The market runs between the corner of King George and Allenby streets and the Carmelit Bus Station. It is open every day from 7 to dusk, except for Fridays when it closes one hour before the Sabbath.
The Nahalat Binyamin Arts & Crafts Fair takes place every Tuesday and Friday along the pedestrian mall. More than 200 Israeli craftspeople and artists set up stalls to exhibit and sell their unique and often humorous creations.
It’s an outdoor fair with street performers, clowns and musicians providing free entertainment for visitors. The market is open on those two days from 10 a.m. until sundown.
Neve Tzedek and historic train station (Tachana)
Neve Tzedek is one of Tel Aviv’s most beautiful neighbourhoods – and historically, was the first neighbourhood built outside of Jaffa. It’s perfect for a romantic stroll along the small streets and alleyways and past the beautifully restored buildings.
The Suzanne Dellal Center dance and theatre complex sits at the heart of this neighbourhood, and a visit to its courtyard is a must.
The neighbourhood has hip cafés and gourmet restaurants as well as designer stores, boutique hotels, and lovely shops.
On the southern edge of the neighbourhood is the historic train station known as the Tachana. This newly restored compound now serves as a cultural and shopping centre.
Tel Aviv boasts a treasure trove of exemplary architecture.
One of Tel Aviv’s nicknames is even the White City, thanks to its large number of white Bauhaus (International-style) buildings. In 2003, the United Nations Educational, Scientific and Cultural Organization (UNESCO) proclaimed Tel Aviv’s White City a World Cultural Heritage site.
Take a self-guided stroll down Rothschild Boulevard, Dizengoff Street, Bialik Street or through the Neve Tzedek neighbourhood to see the best buildings the White City has to offer.
Or, join a city-sponsored free walking tour of Tel Aviv focusing on the architectural styles of the 1930s.
Tel Aviv is Israel’s culture city. Most of the museums, orchestras, theatres, art galleries, dance venues and music halls come with an entry fee, however.
To get a taste of the city’s arts scene, head over to Culture Square at the end of Rothschild Boulevard. Here you’ll find the historic Mann Auditorium, home to the Israel Philharmonic Orchestra, the recently renovated Habima National Theater and the Helena Rubinstein Pavilion for Contemporary Art – all facing a gorgeously designed public courtyard with a small flower garden, water fountain and dozens of families frolicking among them.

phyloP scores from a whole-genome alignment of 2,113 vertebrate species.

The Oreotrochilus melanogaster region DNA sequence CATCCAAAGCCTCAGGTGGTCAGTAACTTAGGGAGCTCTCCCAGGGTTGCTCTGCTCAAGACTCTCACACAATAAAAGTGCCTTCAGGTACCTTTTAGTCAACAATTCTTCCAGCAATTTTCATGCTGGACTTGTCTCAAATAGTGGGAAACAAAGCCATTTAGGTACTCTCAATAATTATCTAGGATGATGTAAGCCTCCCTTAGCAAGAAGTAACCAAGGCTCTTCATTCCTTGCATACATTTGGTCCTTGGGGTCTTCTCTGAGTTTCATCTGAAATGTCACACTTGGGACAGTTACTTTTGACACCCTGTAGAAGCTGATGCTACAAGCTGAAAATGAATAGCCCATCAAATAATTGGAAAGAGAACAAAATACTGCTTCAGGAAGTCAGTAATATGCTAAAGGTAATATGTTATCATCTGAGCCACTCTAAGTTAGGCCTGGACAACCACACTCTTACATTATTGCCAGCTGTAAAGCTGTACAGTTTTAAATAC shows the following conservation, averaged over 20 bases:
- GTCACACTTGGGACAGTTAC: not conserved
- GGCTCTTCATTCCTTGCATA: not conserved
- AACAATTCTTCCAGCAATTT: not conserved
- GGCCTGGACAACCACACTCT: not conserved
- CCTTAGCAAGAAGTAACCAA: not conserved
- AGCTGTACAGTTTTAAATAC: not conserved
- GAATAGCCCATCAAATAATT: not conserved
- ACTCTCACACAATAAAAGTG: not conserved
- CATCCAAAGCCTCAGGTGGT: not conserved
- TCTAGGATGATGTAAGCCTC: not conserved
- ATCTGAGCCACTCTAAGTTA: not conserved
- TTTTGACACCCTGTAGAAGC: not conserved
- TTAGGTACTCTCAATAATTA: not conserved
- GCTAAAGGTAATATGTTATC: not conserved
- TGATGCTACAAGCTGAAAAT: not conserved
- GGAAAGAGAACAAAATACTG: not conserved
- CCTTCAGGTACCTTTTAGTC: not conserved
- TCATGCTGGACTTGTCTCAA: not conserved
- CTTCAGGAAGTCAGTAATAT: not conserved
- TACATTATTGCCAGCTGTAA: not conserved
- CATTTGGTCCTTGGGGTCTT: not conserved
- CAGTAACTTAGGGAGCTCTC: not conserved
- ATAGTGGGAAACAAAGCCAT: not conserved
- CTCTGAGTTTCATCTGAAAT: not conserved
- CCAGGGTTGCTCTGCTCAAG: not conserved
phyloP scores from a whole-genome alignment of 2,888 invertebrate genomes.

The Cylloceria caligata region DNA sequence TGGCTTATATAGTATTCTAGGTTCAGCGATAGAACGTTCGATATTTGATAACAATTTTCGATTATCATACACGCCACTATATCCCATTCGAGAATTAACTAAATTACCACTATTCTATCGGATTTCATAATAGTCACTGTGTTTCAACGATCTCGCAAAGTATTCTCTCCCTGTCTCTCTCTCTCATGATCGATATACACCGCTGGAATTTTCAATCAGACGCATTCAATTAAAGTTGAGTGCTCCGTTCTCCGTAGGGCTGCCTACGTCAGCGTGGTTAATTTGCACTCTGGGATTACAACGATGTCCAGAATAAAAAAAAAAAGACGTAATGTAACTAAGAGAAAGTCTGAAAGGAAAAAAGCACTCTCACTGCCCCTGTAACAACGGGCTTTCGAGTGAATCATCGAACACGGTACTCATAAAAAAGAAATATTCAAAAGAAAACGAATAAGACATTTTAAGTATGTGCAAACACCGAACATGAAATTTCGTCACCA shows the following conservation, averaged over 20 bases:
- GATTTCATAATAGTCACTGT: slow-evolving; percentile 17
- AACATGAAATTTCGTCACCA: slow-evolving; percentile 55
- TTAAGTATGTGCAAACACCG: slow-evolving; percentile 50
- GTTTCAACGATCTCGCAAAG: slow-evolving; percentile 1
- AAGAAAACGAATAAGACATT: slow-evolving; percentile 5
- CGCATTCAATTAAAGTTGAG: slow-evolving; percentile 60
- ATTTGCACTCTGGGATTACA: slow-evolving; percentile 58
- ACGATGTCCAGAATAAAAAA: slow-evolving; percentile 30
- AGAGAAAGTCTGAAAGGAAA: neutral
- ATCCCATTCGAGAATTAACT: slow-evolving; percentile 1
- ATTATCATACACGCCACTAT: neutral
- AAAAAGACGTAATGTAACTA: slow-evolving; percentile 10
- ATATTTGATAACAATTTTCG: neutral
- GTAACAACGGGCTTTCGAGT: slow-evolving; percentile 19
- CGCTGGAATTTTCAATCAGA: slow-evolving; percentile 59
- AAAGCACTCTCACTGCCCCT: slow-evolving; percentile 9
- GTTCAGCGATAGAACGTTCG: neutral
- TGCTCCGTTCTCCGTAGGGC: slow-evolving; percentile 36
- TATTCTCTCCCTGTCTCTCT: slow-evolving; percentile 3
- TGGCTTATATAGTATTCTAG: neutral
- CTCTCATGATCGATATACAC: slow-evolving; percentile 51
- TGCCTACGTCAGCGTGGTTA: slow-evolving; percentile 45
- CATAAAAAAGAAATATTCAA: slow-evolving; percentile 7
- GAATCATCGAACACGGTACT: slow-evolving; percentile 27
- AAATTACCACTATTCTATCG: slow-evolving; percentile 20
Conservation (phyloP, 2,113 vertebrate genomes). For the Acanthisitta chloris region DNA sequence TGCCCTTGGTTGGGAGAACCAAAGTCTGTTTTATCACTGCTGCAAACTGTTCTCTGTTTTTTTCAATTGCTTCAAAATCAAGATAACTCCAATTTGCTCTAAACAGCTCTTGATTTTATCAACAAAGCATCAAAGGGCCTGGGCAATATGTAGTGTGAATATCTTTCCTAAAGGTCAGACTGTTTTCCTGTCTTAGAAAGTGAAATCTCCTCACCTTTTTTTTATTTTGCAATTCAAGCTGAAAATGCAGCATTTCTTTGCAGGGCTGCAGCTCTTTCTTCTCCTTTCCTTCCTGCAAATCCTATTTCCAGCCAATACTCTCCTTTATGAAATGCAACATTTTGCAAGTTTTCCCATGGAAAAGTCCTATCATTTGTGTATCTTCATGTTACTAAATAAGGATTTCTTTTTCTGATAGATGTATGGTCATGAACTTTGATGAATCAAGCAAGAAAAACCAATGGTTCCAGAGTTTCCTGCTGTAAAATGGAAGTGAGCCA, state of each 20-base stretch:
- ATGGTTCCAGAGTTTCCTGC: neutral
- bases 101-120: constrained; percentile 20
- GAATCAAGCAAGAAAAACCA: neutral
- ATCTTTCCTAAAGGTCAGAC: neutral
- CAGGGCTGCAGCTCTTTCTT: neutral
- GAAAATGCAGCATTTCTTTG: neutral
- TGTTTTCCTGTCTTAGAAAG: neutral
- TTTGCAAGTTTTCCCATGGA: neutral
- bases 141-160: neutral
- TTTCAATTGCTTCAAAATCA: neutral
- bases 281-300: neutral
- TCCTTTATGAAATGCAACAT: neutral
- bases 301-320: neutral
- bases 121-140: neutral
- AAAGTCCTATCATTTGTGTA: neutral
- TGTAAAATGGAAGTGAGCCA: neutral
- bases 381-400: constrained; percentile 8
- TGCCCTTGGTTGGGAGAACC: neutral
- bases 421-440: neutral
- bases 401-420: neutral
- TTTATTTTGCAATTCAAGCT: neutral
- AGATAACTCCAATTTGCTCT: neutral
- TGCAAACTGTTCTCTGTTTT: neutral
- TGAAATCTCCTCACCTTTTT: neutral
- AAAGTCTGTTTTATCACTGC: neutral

The pavilion showcases changing exhibitions, reflecting diverse fields and practices in contemporary Israeli and international art – and is free to the public.
Strolling down Dizengoff Street is a favourite pastime for many residents.
For great people-watching or just a place to take a break, park yourself on one of the benches around the Fire & Water Fountain. The fountain is located in Dizengoff Square, which shows off creations by young Israeli industrial, graphic, fashion and plastic designers every Thursday from 4-11 p.m., and an antique flea market every Tuesday and Friday.
Tel Aviv University’s Botanical Gardens
The magnificent Botanical Gardens are located at the heart of Tel Aviv University. Stretching across 34,000 square metres, the gardens serve as a meeting place for the world’s different species of flora and fauna.
Visitors are encouraged to take a closer look at the plant museum from Sunday to Thursday, 8 a.m. to 4 p.m. But call ahead (+972-3-640-9910) because the garden is also used as an outdoor class for students at the university.
The main plaza just outside City Hall is known as Rabin Square, named for Israeli prime minister Yitzhak Rabin. He was assassinated on Nov. 4, 1995, after a peace rally in this square.
A monument to Rabin stands at the spot where he was killed. Israeli sculptor Yael Ben-Artzi used 16 basalt stones from the Golan Heights and sunk them into the earth to symbolize Rabin’s deep connection to the land.